De facto travel documents

See also: Common Travel Area

De facto travel documents are documents which in practice will be sufficient to cross borders legally, but with no legal status as a travel document. Within the Border Controls in the Common Travel Area, travel between Ireland, the United Kingdom, the British Crown Dependencies, Isle of Man and Channel Islands, no travel documents are required by British or Irish citizens. As this requirement does not hold for others, these citizens have to establish the presumption of having this nationality, which requires in practice some form of identification. The documents used for this purpose (most notably: driving licence) are thus de facto travel documents. Some airlines still require passport from CTA citizens.

The Nordic Passport Union means that Nordic citizens can stay in all those countries (on the paper) without any I.D., in the same way as in the home country. In reality an I.D. card is needed for travel and other situations, and any Nordic I.D. card is valid in the area for travel purposes (but not for residence, e.g. doing banking or authority contacts).

Other means of identification

Strictly speaking, it is not necessary for an EU, EEA or Swiss citizen to possess a valid travel document (such as a national identity card or passport) to enjoy the right of free movement in the EU, EEA and Switzerland. In theory, if an EU, EEA or Swiss citizen can prove his/her nationality by 'any other means' (e.g. by presenting an expired national identity card or passport, or a citizenship certificate), he/she must be permitted to enter and reside in the EU, EEA and Switzerland without a visa. An EU citizen who is unable to demonstrate his/her nationality satisfactorily must nonetheless be given 'every reasonable opportunity' to obtain the necessary documents or to have them delivered within a reasonable period of time.[7][8][9]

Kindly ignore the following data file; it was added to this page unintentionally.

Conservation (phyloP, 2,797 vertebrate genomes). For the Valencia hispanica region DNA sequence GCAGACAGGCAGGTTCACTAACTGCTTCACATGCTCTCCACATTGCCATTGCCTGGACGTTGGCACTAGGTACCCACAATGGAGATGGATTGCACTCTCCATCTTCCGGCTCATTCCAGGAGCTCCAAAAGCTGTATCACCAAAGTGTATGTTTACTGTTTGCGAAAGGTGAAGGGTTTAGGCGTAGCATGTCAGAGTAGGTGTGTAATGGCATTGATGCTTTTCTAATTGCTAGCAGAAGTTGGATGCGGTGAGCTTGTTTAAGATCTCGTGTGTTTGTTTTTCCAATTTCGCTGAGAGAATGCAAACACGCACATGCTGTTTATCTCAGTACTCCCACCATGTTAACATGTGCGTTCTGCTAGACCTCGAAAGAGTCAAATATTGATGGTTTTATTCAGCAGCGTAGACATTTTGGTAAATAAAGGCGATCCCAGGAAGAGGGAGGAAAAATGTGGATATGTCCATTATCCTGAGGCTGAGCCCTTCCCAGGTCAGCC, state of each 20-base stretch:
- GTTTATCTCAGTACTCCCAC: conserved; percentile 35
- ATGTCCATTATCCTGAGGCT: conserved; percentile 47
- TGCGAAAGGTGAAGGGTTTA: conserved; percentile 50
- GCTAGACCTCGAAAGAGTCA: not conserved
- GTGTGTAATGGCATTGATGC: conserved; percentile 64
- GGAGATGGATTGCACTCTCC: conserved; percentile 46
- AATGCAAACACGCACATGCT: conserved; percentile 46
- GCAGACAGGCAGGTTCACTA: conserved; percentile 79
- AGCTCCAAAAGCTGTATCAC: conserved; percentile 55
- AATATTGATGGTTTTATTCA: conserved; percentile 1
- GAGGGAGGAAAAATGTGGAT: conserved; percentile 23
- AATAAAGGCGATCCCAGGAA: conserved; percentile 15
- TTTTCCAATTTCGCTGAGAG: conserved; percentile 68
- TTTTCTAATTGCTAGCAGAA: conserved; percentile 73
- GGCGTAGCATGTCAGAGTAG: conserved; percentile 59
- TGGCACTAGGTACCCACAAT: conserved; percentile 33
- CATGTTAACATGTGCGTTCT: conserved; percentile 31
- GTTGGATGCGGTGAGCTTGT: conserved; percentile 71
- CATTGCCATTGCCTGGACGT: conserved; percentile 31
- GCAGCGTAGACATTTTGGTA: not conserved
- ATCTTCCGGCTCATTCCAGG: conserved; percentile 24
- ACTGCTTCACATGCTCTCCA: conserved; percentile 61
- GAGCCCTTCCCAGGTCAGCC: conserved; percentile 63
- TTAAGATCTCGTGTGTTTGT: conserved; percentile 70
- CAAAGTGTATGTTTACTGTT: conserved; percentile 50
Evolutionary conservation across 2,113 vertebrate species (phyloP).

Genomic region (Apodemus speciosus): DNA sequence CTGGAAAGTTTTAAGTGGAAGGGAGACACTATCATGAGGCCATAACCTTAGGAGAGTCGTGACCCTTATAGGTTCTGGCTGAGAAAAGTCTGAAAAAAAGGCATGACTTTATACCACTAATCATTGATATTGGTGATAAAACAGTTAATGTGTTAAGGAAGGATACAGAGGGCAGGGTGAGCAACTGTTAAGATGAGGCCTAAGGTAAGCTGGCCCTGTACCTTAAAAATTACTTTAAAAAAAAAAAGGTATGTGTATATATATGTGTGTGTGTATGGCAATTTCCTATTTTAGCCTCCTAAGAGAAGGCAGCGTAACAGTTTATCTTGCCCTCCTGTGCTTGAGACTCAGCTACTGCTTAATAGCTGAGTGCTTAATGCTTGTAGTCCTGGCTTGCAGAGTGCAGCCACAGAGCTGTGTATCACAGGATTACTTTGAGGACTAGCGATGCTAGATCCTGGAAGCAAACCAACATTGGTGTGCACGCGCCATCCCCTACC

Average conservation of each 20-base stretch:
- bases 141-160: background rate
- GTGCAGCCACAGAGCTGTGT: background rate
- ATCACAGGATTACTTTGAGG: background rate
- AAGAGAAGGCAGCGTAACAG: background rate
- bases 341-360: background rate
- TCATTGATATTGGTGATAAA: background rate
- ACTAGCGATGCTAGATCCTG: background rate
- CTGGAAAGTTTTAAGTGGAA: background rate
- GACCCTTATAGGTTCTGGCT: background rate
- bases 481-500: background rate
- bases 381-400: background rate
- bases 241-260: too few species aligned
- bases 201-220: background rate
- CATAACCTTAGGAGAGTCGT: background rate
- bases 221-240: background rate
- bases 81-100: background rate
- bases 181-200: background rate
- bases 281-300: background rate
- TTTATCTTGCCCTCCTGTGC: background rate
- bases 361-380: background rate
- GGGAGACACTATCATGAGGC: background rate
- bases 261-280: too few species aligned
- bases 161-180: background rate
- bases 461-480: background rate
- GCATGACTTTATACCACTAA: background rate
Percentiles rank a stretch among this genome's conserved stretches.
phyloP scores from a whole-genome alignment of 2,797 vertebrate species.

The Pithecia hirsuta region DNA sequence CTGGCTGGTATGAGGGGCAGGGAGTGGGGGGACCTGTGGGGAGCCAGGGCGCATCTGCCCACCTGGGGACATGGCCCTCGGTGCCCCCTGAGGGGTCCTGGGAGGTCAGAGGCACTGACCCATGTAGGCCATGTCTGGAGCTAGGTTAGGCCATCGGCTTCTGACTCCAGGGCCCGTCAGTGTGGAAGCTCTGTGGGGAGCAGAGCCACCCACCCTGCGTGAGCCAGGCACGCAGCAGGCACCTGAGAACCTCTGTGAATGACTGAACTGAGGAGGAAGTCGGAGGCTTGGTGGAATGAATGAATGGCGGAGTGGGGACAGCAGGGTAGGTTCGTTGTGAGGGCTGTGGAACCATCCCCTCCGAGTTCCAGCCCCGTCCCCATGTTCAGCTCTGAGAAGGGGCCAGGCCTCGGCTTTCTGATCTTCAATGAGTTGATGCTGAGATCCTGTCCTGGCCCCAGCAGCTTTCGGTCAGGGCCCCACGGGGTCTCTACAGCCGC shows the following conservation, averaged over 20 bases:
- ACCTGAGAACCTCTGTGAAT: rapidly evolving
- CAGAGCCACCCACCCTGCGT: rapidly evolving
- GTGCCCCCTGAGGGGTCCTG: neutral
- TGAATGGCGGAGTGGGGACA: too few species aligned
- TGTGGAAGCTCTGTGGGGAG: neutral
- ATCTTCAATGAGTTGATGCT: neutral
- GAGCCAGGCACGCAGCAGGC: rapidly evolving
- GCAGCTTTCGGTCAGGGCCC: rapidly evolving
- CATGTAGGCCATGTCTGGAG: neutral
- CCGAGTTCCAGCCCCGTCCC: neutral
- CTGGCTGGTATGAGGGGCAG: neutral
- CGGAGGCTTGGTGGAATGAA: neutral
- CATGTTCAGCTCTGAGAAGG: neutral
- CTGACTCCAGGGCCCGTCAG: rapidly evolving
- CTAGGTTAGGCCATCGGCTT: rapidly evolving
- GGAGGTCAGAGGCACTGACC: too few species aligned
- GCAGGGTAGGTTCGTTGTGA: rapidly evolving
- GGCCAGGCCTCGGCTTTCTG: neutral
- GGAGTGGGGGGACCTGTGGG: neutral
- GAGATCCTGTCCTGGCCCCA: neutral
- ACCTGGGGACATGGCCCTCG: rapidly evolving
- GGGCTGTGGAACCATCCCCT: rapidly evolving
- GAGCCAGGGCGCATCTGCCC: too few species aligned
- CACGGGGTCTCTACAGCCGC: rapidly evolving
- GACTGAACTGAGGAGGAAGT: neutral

See also


  1. ^ "Passports Canada". Retrieved 2009-04-14.
  2. ^ "Non-recognition of documentation, etc". Select Committee on Foreign Affairs Fourth Report. House of Commons – Foreign Affairs. 8 June 1999. Retrieved 15 June 2010.
  3. ^ "Paradise Lost: An Iraqi Jewish Story". Reform Judaism. 33 (2). Union for Reform Judaism. Winter 2004. ISSN 0482-0819. Retrieved 15 June 2010.
  4. ^ "Asylum-Seeker Rejected Based On Wikipedia, Appeals Court Reverts". Wired. Retrieved February 23, 2015.
  5. ^ "WHTI: Canadian Enhanced Driver's License". Retrieved 2012-02-04.
  6. ^ "WHTI: U.S. Enhanced Driver's Licence". Retrieved 2012-02-04.
  7. ^ Article 6.3.2 of the Practical Handbook for Border Guards (C (2006) 5186)
  8. ^ Judgement of the European Court of Justice of 17 February 2005, Case C 215/03, Salah Oulane vs. Minister voor Vreemdelingenzaken en Integratie ([1])
  9. ^ UK Border Force Operations Manual: Processing British and EEA Passengers without a valid Passport or Travel Document